As U.S. Races Ahead With Vaccination, Many Other Countries Are Stuck
SCOTT SIMON, HOST:
The Biden administration has announced plans to try to secure another 200 million doses of vaccines for COVID-19 and said it should be enough to immunize most of the country by July. But many other parts of the world, the vaccine news is grim. UNICEF says nearly 130 countries still haven't administered a single dose. Now South Africa has abruptly switched vaccines for the launch of its national immunization campaign. NPR's Jason Beaubien joins us.
Jason, thanks for being with us.
JASON BEAUBIEN, BYLINE: Great to be with you.
SIMON: That figure from UNICEF - 130 countries - is alarming.
BEAUBIEN: Yeah, it is. You know, we're talking about countries with 2 1/2 billion people that haven't started vaccinating any of their health care workers or really anybody outside of clinical trials. And it's not for lack of trying. Almost all of these countries, except for some of the poorest of the poor, they're all trying to get their hands on these incredibly limited vaccine doses that are out there right now. And many of them simply can't get any.
SIMON: Tell us about South Africa. It was all set to start its immunization campaign next week. Suddenly, they switched vaccines.
BEAUBIEN: They were planning on using the AstraZeneca-Oxford vaccine. And then results came back from a fairly small study in South Africa that was showing that AstraZeneca might not be very effective against a new variant of the virus that's become dominant in South Africa. So just days before they were going to launch this national campaign, they switched to another vaccine made by Johnson & Johnson. The WHO's chief scientist, Soumya Swaminathan, she says this isn't sort of a problem with AstraZeneca. Many vaccine manufacturers now are finding that their products aren't as effective against these new strains of the virus. And some of the people who get vaccinated still end up getting mild infections. But Swaminathan says the vaccines do appear to keep people from getting really sick with COVID, and that's good news.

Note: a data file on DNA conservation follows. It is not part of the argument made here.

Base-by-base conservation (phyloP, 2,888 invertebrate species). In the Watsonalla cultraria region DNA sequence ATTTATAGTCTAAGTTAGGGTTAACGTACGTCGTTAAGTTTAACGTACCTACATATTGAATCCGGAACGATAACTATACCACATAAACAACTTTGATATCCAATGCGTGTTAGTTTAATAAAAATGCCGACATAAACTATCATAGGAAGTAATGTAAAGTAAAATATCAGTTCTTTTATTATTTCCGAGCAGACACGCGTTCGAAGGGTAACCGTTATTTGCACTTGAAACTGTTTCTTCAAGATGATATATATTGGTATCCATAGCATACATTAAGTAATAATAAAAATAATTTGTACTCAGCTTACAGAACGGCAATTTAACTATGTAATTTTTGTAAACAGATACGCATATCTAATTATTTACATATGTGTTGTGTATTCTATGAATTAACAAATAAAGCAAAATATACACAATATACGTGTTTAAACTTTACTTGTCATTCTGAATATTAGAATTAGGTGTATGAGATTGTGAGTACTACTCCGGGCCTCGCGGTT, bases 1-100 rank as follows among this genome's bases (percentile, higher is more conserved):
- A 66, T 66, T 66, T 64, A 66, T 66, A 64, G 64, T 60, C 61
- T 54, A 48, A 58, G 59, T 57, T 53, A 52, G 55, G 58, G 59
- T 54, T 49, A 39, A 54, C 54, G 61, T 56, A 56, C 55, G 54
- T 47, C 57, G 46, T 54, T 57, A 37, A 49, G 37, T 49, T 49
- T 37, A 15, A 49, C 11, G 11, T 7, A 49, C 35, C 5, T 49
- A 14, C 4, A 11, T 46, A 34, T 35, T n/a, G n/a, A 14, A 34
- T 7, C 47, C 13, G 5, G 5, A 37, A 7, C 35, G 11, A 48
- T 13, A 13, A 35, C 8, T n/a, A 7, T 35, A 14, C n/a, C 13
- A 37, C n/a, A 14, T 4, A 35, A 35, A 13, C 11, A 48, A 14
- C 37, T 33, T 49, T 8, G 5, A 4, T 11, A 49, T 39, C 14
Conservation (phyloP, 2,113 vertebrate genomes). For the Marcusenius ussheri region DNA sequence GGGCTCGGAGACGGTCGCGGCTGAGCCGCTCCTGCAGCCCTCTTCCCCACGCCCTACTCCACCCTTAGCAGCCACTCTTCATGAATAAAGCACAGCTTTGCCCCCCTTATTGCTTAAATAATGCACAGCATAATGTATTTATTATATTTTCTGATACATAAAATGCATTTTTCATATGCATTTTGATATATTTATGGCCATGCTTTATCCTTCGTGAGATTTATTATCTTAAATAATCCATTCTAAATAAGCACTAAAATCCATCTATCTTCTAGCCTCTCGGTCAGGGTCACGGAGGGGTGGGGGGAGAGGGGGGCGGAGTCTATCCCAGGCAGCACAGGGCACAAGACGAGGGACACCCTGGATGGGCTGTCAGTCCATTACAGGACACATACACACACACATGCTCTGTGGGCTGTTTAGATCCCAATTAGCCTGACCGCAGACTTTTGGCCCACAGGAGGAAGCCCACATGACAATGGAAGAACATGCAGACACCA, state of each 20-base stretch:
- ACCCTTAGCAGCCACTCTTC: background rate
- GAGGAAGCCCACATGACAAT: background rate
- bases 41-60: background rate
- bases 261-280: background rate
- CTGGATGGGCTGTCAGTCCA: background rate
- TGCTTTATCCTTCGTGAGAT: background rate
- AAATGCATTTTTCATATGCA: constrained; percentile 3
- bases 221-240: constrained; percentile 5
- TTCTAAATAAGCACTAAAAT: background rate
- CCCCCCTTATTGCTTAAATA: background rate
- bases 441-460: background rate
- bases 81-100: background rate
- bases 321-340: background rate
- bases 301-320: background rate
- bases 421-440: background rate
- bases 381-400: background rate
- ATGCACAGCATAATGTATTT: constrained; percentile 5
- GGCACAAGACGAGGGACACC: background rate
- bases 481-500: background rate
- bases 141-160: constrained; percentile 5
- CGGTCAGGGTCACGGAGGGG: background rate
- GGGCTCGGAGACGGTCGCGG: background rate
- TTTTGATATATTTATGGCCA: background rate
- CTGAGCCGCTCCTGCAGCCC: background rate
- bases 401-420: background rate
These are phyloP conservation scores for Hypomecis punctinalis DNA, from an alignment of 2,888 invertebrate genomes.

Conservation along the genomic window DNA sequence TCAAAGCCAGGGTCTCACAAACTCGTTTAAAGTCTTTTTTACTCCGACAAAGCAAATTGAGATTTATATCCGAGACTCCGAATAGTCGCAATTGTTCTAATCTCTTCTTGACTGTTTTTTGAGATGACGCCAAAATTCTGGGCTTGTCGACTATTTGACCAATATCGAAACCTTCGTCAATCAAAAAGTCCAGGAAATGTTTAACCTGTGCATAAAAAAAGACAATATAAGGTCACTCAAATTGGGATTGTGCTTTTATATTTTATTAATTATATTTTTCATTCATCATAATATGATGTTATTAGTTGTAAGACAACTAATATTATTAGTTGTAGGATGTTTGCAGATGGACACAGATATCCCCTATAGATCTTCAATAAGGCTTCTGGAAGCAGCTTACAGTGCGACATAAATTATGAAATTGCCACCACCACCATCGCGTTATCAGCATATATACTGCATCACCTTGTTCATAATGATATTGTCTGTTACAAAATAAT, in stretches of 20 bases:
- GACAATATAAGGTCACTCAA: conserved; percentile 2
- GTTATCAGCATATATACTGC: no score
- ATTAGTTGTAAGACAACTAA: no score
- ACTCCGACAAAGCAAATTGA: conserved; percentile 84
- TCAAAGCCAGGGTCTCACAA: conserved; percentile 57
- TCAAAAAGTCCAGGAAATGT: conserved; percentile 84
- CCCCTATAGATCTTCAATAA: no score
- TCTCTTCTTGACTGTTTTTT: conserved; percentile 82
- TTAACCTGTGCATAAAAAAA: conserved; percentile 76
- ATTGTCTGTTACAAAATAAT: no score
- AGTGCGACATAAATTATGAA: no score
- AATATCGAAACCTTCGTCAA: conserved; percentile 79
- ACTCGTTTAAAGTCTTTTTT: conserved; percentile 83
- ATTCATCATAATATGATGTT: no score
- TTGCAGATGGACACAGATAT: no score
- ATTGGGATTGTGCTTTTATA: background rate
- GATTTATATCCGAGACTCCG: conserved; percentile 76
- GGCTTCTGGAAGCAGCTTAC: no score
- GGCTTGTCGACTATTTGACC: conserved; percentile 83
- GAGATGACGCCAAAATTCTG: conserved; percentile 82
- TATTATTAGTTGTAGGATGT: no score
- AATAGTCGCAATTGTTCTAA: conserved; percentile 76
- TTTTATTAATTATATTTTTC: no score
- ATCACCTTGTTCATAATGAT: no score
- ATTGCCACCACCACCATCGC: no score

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SOUMYA SWAMINATHAN: Our goal in the first wave of vaccinating people is to protect those at highest risk from severe disease and hospitalization and death.
BEAUBIEN: And she says, you know, all the studies so far have shown that even these ones against the variants, they do protect people from getting really sick and dying.
SIMON: Do you think other countries might make the switch as well?
BEAUBIEN: Possibly, but the thing is, AstraZeneca currently is the most important vaccine in the global arsenal against COVID. A lot of low and middle-income countries are completely banking on it. Countries have pre-purchased more AstraZeneca product than any other vaccine. There are orders out there right now for 2 billion - with a B - doses of AstraZeneca. You know, and despite some of the new concerns about variants, many scientists say there's good reason to be optimistic that AstraZeneca will continue to help countries rein in this pandemic. This is Bruce Aylward. He's also with the WHO. He says we are at war with this virus right now.
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BRUCE AYLWARD: We've got to optimize our control over this virus as rapidly as possible. And we use the tools we can as rapidly as possible.
BEAUBIEN: And he says one of the best tools we have right now are these vaccines.
SIMON: You might pick up something in his phrasing. For a long time, there was talk about using the vaccine to end the pandemic. Now it seems to be about controlling it.
BEAUBIEN: Yeah, that's right. You know, there does seem to be this shift that's going on right now, and countries are saying we're - just get it under control. The vaccines might not completely wipe it out, but we are probably going to be able to keep it from becoming as - being as deadly as it has been.
SIMON: NPR's Jason Beaubien, thanks so much.
BEAUBIEN: You're welcome.
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